This 2021 report examines the role of concentrating solar-thermal technologies in the Solar Futures Study’s scenarios with an emphasis on concentrating solar-thermal power (CSP), which refers to converting thermal energy to electricity. The report provides an overview of the CSP resource and market, presents results from the grid-scale capacity planning modeling, discusses likely research directions, and considers potential future markets beyond electricity generation.
This 2021 report examines the role building energy systems could play in the Solar Futures Study scenarios. Buildings use about 75% of electricity in the United States, so changes in building energy use have significant implications for grid operations. The report finds that demand-side grid resources in buildings are underutilized and present an opportunity to decarbonize grids more quickly and cost-effectively. It also considers some barriers to better use of these resources.
This 2021 report considers the technological and market pathways that will enable better use of solar electricity as fuel for future transportation demand. For electric vehicles, technologies that enable wide-scale managed and coordinated charging are key in the near term and for future vehicle-to-grid functionality. For rail, air, and maritime transportation, the feasibility of increased PV use varies in the near term, but many options appear promising.
This 2021 report examines the role of electrons-to-molecules (E2M) technologies could play in the decarbonization envisioned in the Solar Futures Study. The report considers an array of potential products and system designs that can be tailored to different end-uses and applications. They all involve electrochemical conversion which uses electricity to break molecular bonds and produce new molecules. The report provides an initial overview of the potential opportunities and challenges for solar and E2M systems in this space and considers the potential for E2M to produce key chemicals and fuels that currently rely on hydrocarbons for production.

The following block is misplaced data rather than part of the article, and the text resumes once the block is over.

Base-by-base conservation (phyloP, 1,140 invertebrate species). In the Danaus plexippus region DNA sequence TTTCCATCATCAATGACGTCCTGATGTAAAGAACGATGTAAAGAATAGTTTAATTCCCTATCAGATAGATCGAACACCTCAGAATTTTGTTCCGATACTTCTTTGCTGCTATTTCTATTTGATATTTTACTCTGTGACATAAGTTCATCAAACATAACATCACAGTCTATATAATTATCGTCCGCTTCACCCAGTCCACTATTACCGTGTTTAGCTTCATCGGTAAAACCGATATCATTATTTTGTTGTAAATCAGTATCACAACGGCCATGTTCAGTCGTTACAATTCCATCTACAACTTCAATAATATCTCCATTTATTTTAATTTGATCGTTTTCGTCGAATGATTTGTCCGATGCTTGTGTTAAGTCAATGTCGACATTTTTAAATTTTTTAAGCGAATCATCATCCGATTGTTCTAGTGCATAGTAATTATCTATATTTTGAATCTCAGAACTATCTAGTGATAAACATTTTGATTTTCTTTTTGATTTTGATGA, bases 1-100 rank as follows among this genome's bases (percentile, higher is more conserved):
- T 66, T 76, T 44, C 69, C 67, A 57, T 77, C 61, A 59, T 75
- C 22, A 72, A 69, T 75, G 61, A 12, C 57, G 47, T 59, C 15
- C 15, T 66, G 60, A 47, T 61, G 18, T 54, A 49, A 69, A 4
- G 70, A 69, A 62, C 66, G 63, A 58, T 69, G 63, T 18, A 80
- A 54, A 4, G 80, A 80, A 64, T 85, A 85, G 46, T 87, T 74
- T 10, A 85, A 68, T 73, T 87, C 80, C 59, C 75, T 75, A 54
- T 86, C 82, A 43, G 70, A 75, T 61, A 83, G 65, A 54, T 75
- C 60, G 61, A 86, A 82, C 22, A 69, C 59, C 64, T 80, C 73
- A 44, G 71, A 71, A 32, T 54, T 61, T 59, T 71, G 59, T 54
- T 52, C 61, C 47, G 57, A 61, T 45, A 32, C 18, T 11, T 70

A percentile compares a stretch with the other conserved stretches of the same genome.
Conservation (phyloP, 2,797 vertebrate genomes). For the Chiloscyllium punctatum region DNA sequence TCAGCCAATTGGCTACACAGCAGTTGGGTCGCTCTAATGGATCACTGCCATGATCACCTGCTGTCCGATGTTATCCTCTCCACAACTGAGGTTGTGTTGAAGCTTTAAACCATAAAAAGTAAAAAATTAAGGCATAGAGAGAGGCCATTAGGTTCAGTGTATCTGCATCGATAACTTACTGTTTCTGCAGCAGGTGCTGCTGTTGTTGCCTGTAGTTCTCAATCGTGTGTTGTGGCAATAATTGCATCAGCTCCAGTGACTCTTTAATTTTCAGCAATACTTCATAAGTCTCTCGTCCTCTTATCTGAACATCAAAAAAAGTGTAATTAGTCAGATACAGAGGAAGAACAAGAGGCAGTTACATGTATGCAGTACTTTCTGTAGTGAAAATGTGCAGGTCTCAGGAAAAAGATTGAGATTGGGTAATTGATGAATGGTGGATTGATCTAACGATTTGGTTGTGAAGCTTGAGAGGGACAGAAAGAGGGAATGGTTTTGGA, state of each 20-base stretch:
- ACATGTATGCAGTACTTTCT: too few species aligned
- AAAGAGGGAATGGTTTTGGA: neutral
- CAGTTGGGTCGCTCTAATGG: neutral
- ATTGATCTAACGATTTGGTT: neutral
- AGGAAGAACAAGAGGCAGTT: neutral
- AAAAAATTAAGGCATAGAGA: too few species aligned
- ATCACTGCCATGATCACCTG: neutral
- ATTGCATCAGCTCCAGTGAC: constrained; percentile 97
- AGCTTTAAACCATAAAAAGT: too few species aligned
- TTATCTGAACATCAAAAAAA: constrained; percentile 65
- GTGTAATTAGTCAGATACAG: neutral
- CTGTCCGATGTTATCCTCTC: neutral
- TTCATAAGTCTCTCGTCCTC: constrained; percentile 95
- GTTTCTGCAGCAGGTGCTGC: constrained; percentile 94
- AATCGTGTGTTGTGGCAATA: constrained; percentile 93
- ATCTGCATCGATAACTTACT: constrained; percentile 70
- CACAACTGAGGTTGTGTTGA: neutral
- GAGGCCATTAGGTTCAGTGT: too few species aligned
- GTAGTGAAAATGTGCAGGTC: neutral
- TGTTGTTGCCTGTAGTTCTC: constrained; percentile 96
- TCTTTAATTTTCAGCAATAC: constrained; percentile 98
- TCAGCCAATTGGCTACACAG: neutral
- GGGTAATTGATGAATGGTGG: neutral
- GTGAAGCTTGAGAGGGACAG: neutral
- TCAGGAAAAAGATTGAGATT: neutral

Solar energy technologies can be used as part of a suite of tools to reduce the energy burden of low- and moderate-income (LMI) electricity customers, but to date, these customers have not adopted solar at the same rate as other income groups. This 2021 report summarizes the barriers of and possible solutions to LMI solar adoption related to finance and funding, community engagement, site suitability, policy and regulatory, and resilience and recovery. In addition, the report models future LMI on-site solar adoption, using NREL's Distributed Generation Market Demand Model.
This report addresses environmental and circular economy considerations related to solar technologies via novel analysis of the three Solar Futures core scenarios as well as a synthesis of published research. The report organizes these issues into the three basic life cycle phases of a solar system: manufacturing, operation, and end of life. Related environmental justice issues are also explored. Finally, the report recommends research and development activities that could help clarify challenges and identify solutions.